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“Sense8” and “What’s Up?”

14 Mar

“You’ve got to watch this show. It’s just like your books!”

Heroes-Original-CastThe first time this happened it was Heroes, which premiered in 2007, when the novel I had been toying with in my head for 20 years was starting to take shape. I’m the one who saw the loose connection with what I was trying to do as I watched this show about otherwise normal people with superpowers who were learning to cope with what they could do while learning to work together.

Maybe I should give up now? I thought. “But no. The popularity of this show means people like this kind of stuff. Maybe it means I need to start writing.” So I did.

Kiefer-Sutherland-Touch-Season-2-Cast-Photo-1024x576The next time it happened it was “Touch”, which premiered January 2012, less than a month before I released x0 on kindle. My daughter, who had already read x0 and a draft of y1, alerted me after she saw the show. “Mom, it is so much like what you are trying to say. I guess it was, kind of, and kind of not.

It turns out that I liked “Touch” even better than “Heroes”. It was a little more metaphysical, a little less about cool but unbelievable super powers. No flying, that sort of thing. To be honest I was proud that my daughter thought my ideas were in the same ball park. I saw every episode and was sad to see “Touch” go off the air in 2013.

Then last fall my son gave me the news.  “There is this new show on Netflix and you’ve got to see it, Mom.  It is so much like your books.” By this point he had read all five of them and I admit that I drug my feet on this last one. What if he was right and this story line was finally going to be the one that was too close to my own?

sense8We got Netflix up and running on the new TV and settled into to watch episode one of “Sense8”. Once again, it was an intriguing metaphysical superpower story about the connections between all of us. I loved it, even more than I had loved “Touch” which I had loved even more than “Heroes”. Yes, yes it kind of was what I was trying to say but of course it kind of wasn’t too and of course it said it with completely different characters and story lines. I was coming to understand that my great themes were not exactly new and they could be told afresh many times and many ways, and the telling by others didn’t diminish my own message which would always be subtly my own.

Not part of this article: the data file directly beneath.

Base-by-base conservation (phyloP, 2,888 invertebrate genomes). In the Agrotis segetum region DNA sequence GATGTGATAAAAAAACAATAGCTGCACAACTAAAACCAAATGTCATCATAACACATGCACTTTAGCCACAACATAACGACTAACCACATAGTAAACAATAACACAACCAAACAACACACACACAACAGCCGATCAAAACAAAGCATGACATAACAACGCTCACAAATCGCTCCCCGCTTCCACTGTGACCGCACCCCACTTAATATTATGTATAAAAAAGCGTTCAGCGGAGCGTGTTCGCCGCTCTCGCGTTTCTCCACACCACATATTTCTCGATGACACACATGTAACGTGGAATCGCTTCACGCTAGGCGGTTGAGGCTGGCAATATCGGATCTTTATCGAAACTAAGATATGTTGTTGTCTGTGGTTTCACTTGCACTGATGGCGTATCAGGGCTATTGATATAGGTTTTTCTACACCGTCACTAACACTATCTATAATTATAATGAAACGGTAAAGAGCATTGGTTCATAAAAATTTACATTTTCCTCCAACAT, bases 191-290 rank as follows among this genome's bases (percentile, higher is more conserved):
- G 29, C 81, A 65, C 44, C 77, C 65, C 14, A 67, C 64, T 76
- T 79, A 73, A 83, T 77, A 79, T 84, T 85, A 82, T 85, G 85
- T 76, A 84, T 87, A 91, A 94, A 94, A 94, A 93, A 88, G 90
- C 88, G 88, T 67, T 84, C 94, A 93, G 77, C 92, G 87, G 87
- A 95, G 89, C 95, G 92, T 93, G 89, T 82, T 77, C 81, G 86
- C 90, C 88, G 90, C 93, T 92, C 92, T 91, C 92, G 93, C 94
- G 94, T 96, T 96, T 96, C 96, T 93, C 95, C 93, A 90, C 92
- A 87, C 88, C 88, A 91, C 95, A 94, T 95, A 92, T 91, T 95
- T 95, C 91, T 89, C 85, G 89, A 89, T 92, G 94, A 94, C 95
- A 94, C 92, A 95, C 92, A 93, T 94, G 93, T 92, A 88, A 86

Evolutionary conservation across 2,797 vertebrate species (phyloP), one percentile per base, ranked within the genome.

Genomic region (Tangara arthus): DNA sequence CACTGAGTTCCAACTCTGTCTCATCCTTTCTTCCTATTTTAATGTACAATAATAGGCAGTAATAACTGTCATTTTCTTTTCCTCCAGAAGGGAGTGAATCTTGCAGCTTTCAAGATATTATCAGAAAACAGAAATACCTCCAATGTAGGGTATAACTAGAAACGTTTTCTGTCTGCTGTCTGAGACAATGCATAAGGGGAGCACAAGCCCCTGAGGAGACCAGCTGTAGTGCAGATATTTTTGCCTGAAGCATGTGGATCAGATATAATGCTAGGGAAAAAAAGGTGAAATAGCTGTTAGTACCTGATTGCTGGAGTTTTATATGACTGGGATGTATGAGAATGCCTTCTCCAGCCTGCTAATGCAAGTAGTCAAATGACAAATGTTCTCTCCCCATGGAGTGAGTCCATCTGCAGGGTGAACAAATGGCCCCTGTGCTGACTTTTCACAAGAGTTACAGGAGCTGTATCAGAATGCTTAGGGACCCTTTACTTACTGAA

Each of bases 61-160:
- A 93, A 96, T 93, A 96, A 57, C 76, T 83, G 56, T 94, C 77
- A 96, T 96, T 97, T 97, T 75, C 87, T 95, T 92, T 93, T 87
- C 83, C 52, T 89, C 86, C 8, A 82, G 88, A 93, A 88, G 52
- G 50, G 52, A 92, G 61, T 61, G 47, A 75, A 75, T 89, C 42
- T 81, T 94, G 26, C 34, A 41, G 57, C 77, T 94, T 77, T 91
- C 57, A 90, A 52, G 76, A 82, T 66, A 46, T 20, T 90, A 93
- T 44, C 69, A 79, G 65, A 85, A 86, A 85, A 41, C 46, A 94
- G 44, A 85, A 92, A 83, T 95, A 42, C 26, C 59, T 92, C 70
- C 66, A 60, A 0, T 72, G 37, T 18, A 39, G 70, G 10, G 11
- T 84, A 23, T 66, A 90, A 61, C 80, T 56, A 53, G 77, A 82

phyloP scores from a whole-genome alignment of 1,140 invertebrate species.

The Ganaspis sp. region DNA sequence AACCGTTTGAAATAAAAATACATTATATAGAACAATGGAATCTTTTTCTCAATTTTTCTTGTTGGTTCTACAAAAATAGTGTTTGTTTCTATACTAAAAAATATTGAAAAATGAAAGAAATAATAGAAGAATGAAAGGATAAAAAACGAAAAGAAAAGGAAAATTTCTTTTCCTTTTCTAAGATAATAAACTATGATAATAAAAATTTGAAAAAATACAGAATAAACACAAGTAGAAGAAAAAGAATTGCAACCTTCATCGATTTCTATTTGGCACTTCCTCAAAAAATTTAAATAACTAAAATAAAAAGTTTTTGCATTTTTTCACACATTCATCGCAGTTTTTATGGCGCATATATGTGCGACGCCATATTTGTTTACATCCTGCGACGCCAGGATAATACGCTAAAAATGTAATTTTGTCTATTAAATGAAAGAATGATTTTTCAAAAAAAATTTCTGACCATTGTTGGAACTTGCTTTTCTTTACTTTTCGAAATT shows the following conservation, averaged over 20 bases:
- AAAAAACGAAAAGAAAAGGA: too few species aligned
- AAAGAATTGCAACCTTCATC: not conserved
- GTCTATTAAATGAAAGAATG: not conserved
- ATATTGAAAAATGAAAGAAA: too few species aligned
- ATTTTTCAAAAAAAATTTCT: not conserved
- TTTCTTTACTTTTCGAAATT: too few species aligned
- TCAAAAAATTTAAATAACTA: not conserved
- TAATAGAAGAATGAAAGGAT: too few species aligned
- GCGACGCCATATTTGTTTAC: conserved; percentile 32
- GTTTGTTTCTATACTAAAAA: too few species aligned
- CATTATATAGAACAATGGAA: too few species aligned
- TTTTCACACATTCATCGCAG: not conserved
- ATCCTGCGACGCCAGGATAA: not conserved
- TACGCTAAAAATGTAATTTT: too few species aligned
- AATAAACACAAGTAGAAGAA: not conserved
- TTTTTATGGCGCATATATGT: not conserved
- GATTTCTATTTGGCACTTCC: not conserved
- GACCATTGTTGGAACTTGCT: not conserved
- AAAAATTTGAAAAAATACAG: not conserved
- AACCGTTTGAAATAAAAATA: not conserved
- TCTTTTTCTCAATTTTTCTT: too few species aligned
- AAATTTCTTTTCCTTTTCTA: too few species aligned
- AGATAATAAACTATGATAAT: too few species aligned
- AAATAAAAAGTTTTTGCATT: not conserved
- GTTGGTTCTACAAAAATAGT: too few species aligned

And then I saw episode 4. If I had to pick one thing that will always and forever make me think of x0, it is “What’s Up” by 4 Non Blondes. I’ve loved this song since it came out in 1993, and as a new writer I wanted so badly to reference some of the lyrics in my book while I was writing about troubles in Nigeria and how they appeared to Lola in the U.S.

“No problem,” some people told me “Just use the lyrics.”

“Don’t even think of using them,” others warned.

4 Non-Blondes: click for official video

I took the upright but truly naive approach of contacting the owners of the rights of the song. I was lucky, Sony/ATV Music Publishing owned all the rights. For two months in 2011 I negotiated with a wonderful Licensing Analyst named Lacey Chemsak who must have thought I was crazy as I haggled over fees and number of copies like I was negotiating an arms deal. In the end I paid Sony $200 to the use the text you will see at the end of this post. Was it worth it?

Logically no. Of course not. But we don’t live in a logical universe, do we? You see, on came episode 4 of Sense8, with the scene below. I stood up, surprised at hearing “my song” in this series. Then I stated to sing along and for one moment the interconnectedness of me and the Wachowskis and 4 Non Blondes and all the other people who see the interconnectedness of things and all the characters in Sense8 and those in my books and hell everybody in the whole world came together in my head, and tears ran down my face and it was better than being drunk or high or even having an orgasm because this was so fucking incredible and I couldn’t stop singing or crying.